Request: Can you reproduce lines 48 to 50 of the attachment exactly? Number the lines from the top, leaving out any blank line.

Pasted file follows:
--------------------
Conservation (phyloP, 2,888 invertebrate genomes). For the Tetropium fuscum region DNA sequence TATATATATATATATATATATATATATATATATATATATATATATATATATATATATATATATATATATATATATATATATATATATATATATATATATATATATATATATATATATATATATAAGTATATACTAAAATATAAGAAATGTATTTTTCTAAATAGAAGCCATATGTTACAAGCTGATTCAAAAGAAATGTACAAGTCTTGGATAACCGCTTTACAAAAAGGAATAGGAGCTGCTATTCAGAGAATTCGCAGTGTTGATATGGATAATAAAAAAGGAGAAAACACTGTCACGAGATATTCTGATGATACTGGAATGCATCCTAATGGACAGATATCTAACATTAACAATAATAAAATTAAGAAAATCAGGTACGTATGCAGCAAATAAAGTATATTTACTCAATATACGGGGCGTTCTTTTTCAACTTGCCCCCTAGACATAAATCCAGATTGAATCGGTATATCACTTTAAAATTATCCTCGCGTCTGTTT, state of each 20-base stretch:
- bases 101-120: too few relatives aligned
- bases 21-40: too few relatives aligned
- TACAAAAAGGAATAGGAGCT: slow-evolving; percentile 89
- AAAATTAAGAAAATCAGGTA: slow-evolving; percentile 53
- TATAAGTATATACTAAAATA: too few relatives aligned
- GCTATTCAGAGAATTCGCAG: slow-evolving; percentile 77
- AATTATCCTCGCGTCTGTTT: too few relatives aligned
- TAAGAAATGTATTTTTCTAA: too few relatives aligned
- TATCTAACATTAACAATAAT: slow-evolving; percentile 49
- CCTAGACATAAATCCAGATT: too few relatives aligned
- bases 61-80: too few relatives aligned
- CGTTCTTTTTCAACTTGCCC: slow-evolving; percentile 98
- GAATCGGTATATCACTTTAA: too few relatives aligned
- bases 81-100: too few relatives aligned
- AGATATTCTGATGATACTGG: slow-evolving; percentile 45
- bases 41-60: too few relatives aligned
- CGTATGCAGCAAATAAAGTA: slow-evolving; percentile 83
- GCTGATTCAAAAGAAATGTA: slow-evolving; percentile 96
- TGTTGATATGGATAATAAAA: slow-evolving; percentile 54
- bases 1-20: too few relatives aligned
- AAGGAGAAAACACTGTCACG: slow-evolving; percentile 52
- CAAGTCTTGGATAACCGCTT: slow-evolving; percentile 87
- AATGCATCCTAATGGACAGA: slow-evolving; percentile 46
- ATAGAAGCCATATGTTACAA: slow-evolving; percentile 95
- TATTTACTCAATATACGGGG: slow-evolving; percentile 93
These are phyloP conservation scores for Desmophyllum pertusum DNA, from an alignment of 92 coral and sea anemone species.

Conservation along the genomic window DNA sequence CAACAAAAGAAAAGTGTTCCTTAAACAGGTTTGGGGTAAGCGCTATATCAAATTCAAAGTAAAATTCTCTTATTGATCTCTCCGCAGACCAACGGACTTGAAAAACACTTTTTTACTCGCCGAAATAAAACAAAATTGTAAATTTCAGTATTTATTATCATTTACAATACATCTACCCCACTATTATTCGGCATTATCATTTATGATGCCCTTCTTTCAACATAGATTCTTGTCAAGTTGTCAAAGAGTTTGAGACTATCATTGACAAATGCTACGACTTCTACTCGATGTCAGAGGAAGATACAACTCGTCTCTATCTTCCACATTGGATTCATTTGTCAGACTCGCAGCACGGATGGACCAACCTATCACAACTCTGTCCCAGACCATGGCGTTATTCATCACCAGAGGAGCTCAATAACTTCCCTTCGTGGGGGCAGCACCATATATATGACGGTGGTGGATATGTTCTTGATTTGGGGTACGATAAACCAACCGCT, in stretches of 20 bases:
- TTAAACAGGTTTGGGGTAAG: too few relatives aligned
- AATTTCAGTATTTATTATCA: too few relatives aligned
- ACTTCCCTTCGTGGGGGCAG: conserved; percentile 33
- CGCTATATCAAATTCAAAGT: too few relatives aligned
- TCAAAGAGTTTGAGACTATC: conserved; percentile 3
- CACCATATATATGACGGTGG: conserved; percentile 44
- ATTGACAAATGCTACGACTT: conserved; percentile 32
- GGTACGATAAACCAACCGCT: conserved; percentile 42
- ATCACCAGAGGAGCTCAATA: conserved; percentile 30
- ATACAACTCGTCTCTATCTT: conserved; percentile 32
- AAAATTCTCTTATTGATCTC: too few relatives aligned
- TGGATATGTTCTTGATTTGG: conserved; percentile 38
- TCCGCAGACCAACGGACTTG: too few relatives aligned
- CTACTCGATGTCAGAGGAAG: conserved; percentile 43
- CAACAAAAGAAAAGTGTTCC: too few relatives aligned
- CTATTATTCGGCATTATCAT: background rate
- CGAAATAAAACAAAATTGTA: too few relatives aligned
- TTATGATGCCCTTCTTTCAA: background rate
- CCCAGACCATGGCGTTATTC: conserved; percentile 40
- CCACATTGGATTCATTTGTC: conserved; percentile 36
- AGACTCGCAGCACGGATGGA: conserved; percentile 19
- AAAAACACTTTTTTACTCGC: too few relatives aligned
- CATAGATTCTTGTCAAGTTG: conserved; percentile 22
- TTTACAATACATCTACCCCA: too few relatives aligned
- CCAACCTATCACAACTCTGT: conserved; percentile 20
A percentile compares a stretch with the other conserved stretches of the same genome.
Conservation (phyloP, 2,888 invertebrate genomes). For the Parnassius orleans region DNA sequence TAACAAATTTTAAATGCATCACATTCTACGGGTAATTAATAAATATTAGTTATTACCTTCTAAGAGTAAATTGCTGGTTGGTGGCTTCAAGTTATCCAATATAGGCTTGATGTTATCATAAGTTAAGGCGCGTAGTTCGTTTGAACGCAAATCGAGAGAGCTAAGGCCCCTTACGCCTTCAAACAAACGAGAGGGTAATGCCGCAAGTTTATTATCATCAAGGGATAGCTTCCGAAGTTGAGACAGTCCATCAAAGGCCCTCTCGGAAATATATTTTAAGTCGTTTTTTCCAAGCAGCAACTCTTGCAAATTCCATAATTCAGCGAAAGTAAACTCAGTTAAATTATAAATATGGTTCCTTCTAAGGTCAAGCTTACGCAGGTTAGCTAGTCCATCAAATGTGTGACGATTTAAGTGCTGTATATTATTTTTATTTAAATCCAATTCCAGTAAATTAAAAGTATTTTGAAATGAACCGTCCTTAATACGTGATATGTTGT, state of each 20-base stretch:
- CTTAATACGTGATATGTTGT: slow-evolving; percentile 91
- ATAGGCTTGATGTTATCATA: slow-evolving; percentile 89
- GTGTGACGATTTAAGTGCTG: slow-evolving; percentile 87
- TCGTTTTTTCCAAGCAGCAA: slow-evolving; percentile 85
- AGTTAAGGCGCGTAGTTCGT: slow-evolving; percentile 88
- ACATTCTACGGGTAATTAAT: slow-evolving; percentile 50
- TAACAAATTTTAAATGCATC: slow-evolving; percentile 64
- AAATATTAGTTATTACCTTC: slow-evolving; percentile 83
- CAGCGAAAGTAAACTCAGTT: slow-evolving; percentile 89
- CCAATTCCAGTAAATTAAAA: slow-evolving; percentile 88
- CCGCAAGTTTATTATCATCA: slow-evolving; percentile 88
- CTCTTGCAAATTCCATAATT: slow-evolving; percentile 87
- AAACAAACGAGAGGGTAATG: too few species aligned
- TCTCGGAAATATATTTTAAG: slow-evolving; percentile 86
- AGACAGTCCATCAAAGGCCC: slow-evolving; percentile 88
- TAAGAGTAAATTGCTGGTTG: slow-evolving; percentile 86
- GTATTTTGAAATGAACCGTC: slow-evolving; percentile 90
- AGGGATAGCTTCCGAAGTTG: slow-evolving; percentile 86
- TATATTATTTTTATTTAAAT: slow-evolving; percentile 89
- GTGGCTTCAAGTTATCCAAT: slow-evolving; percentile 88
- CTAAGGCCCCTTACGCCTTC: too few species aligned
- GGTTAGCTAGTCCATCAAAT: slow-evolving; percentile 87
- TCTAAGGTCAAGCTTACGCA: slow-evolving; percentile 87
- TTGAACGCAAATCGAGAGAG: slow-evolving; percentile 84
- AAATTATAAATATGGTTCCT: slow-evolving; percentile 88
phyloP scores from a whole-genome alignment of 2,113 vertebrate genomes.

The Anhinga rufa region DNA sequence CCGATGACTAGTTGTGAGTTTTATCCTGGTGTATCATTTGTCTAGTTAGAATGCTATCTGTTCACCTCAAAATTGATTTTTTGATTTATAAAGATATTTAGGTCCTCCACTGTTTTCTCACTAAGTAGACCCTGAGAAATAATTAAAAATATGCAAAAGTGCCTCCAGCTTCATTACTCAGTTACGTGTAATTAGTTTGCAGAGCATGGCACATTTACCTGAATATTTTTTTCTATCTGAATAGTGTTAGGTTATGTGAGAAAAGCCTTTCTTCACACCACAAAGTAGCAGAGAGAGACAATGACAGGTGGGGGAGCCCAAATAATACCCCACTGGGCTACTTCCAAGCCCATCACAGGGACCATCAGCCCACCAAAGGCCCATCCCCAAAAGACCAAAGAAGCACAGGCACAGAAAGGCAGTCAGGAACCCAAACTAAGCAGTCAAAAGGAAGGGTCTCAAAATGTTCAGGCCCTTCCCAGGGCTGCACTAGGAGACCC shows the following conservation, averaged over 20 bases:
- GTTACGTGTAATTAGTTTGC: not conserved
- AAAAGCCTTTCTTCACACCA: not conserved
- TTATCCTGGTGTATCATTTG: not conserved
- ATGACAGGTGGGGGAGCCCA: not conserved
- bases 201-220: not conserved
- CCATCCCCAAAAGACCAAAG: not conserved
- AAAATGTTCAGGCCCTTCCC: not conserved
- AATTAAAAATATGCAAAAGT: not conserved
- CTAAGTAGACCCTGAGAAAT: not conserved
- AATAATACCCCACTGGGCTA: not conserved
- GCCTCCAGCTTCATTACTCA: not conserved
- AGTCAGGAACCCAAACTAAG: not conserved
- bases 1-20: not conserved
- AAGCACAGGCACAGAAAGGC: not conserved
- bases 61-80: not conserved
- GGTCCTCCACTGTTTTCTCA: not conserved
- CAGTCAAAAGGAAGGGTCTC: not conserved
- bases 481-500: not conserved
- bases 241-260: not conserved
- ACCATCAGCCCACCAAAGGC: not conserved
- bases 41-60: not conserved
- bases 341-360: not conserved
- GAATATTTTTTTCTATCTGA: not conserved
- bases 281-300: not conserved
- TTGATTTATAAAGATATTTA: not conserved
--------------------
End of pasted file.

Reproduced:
- CCACATTGGATTCATTTGTC: conserved; percentile 36
- AGACTCGCAGCACGGATGGA: conserved; percentile 19
- AAAAACACTTTTTTACTCGC: too few relatives aligned